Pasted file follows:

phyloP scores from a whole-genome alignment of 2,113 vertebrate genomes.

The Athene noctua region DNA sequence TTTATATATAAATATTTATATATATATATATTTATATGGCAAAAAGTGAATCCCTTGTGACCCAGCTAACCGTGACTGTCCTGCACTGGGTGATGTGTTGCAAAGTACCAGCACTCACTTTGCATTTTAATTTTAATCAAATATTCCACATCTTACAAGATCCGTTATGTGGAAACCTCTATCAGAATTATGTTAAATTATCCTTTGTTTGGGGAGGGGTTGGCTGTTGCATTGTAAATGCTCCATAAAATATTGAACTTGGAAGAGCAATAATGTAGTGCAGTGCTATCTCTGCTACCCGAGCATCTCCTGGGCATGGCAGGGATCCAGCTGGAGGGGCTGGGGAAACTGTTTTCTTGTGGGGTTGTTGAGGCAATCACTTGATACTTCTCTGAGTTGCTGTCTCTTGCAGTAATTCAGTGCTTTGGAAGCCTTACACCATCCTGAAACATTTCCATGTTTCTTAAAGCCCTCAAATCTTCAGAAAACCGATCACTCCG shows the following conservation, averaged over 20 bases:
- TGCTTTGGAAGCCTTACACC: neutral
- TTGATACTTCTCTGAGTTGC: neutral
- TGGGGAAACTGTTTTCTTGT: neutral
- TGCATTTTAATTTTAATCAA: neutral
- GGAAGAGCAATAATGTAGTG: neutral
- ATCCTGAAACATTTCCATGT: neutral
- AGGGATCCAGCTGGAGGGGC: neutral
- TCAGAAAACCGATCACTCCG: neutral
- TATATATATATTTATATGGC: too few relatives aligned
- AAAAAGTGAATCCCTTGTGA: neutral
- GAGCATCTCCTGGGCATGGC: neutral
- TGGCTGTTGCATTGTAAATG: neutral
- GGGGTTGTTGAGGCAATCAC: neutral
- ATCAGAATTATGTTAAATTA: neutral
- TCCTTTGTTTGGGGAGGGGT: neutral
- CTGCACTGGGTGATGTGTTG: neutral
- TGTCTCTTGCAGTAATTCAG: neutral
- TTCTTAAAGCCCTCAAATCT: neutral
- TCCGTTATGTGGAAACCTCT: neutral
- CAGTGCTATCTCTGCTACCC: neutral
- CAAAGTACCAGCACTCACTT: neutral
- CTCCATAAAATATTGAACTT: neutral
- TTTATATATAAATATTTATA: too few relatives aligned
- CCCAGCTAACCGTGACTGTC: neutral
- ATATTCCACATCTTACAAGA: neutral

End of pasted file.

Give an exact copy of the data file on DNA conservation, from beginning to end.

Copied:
phyloP scores from a whole-genome alignment of 2,113 vertebrate genomes.

The Athene noctua region DNA sequence TTTATATATAAATATTTATATATATATATATTTATATGGCAAAAAGTGAATCCCTTGTGACCCAGCTAACCGTGACTGTCCTGCACTGGGTGATGTGTTGCAAAGTACCAGCACTCACTTTGCATTTTAATTTTAATCAAATATTCCACATCTTACAAGATCCGTTATGTGGAAACCTCTATCAGAATTATGTTAAATTATCCTTTGTTTGGGGAGGGGTTGGCTGTTGCATTGTAAATGCTCCATAAAATATTGAACTTGGAAGAGCAATAATGTAGTGCAGTGCTATCTCTGCTACCCGAGCATCTCCTGGGCATGGCAGGGATCCAGCTGGAGGGGCTGGGGAAACTGTTTTCTTGTGGGGTTGTTGAGGCAATCACTTGATACTTCTCTGAGTTGCTGTCTCTTGCAGTAATTCAGTGCTTTGGAAGCCTTACACCATCCTGAAACATTTCCATGTTTCTTAAAGCCCTCAAATCTTCAGAAAACCGATCACTCCG shows the following conservation, averaged over 20 bases:
- TGCTTTGGAAGCCTTACACC: neutral
- TTGATACTTCTCTGAGTTGC: neutral
- TGGGGAAACTGTTTTCTTGT: neutral
- TGCATTTTAATTTTAATCAA: neutral
- GGAAGAGCAATAATGTAGTG: neutral
- ATCCTGAAACATTTCCATGT: neutral
- AGGGATCCAGCTGGAGGGGC: neutral
- TCAGAAAACCGATCACTCCG: neutral
- TATATATATATTTATATGGC: too few relatives aligned
- AAAAAGTGAATCCCTTGTGA: neutral
- GAGCATCTCCTGGGCATGGC: neutral
- TGGCTGTTGCATTGTAAATG: neutral
- GGGGTTGTTGAGGCAATCAC: neutral
- ATCAGAATTATGTTAAATTA: neutral
- TCCTTTGTTTGGGGAGGGGT: neutral
- CTGCACTGGGTGATGTGTTG: neutral
- TGTCTCTTGCAGTAATTCAG: neutral
- TTCTTAAAGCCCTCAAATCT: neutral
- TCCGTTATGTGGAAACCTCT: neutral
- CAGTGCTATCTCTGCTACCC: neutral
- CAAAGTACCAGCACTCACTT: neutral
- CTCCATAAAATATTGAACTT: neutral
- TTTATATATAAATATTTATA: too few relatives aligned
- CCCAGCTAACCGTGACTGTC: neutral
- ATATTCCACATCTTACAAGA: neutral